Cannot Stress Enough on the Importance of Self-Acceptance and Body Positivity, Says Severine Keimig


We live in an age obsessed with appearances. Each subsequent generation is exposed to more and more pressure to conform to a certain look, live up to an idealized body standard, and strive to attain an impossible perfection. The truth, however, is that it is our very flaws that make us special, unique, and individual. We come in all shapes and sizes and were not designed to look like homogeneous clones. Accepting, embracing, and celebrating who you are is something model Severine Keimig feels passionate about. And it’s a message she and millions of others believe in preaching from the hilltops until the world sits up, takes notice, and finally changes its ways.

“As someone who has worked in the fashion industry for five years, I am more than aware of the tidal wave of negativity that young people worldwide face about their body image,” says Severine Keimig. “Whether we like it or not, the fashion industry promotes certain idealistic looks and standards that can be damaging to many people’s self-image. Although things have improved in recent years, we’re still pretty far from where we need to be as an industry.”

Germany-born Severine is what you would call classic supermodel material. She is tall, elegant, and has the sort of chiseled features that look great on the covers of magazines. Detractors have often criticized her looks and image as conflicting with and undermining her message on self-acceptance and body positivity. Yet, she has no time for what she calls ‘just another part of the problem.’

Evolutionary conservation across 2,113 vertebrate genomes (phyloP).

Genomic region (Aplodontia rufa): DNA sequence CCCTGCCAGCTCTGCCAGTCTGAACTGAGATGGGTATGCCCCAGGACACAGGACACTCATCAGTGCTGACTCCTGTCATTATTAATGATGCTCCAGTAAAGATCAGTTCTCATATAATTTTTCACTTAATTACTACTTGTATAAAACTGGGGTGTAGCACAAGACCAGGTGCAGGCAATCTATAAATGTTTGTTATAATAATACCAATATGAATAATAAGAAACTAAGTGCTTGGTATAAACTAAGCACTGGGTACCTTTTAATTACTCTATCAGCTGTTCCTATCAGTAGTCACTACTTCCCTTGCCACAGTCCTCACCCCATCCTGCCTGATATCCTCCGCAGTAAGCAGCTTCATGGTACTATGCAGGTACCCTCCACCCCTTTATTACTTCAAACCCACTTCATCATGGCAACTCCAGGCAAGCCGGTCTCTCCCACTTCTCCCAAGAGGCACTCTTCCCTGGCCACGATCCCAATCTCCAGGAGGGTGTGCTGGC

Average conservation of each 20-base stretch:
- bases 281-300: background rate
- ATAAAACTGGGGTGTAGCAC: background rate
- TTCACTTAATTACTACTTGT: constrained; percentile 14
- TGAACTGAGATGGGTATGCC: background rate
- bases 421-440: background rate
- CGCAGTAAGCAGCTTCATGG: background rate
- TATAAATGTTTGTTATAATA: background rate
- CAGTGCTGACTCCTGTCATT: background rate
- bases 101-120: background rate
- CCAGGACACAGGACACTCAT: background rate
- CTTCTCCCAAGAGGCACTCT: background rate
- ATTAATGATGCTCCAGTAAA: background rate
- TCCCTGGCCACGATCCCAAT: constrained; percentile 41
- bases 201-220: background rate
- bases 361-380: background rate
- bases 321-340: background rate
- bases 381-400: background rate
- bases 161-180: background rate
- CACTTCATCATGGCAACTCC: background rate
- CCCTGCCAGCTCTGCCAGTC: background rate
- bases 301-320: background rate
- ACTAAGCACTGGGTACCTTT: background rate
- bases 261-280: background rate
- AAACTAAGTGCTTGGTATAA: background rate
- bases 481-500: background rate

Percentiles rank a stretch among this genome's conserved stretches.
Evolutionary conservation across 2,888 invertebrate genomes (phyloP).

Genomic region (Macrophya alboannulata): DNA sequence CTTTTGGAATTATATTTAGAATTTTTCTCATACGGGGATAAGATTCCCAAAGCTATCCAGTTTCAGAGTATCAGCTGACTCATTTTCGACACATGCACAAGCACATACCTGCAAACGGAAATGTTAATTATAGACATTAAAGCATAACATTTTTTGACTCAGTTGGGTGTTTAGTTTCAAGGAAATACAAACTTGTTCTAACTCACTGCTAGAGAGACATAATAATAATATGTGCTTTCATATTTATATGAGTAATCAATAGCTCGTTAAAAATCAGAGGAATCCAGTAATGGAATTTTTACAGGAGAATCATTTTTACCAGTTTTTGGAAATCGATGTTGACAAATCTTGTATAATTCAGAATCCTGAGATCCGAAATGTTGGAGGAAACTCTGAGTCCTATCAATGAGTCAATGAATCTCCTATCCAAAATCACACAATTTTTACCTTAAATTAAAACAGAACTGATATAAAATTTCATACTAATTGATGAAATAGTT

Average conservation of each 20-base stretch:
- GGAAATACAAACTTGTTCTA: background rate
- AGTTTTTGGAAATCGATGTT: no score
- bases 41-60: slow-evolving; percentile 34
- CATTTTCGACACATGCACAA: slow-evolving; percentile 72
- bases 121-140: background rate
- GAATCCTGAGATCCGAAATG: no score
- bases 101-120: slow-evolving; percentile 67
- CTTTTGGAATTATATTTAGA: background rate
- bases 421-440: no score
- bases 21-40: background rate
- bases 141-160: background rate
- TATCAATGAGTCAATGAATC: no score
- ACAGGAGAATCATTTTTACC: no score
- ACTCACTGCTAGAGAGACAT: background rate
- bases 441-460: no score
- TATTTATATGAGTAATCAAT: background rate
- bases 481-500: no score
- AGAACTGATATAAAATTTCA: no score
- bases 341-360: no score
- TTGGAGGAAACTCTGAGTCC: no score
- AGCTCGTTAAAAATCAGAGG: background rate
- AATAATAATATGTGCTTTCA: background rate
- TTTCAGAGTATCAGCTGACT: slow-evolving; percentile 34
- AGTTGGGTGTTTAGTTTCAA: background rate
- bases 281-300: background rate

“The point I’m trying to make,” says Severine, “is that I look this way and have a certain body type, not out of choice, but because it was the shape I was born with. I don’t do crash diets or work out religiously, but fortunately my size and features have long been favored by the fashion industry. I was scouted by a photographer on the streets of Munich, and the rest is history. What I’m hoping to get across is that individuals of all shapes and sizes should be given a chance and opportunity to become models. I may not look like you and you may not look like me, but we should celebrate our differences and not all follow a standardized vision of what beauty is.”

As someone who has seen firsthand the damage and the negative impact the fashion industry can have on models, Severine is keen to point out that although outsiders may think models are impervious to negative body images, the opposite is in fact true.

Severine Keimig concludes, “Distorted self-images and eating disorders are rife in the industry. It just goes to show that no matter how beautiful or fortunate you believe an individual is, no one is immune to the pressures of beauty fascism. It’s something that affects us all. The only way we can successfully combat it is to find a measure of peace and confidence in who we are and what we look like. They say you shouldn’t judge a book by its cover. Well, it’s about time we all started practicing as well as preaching it.”

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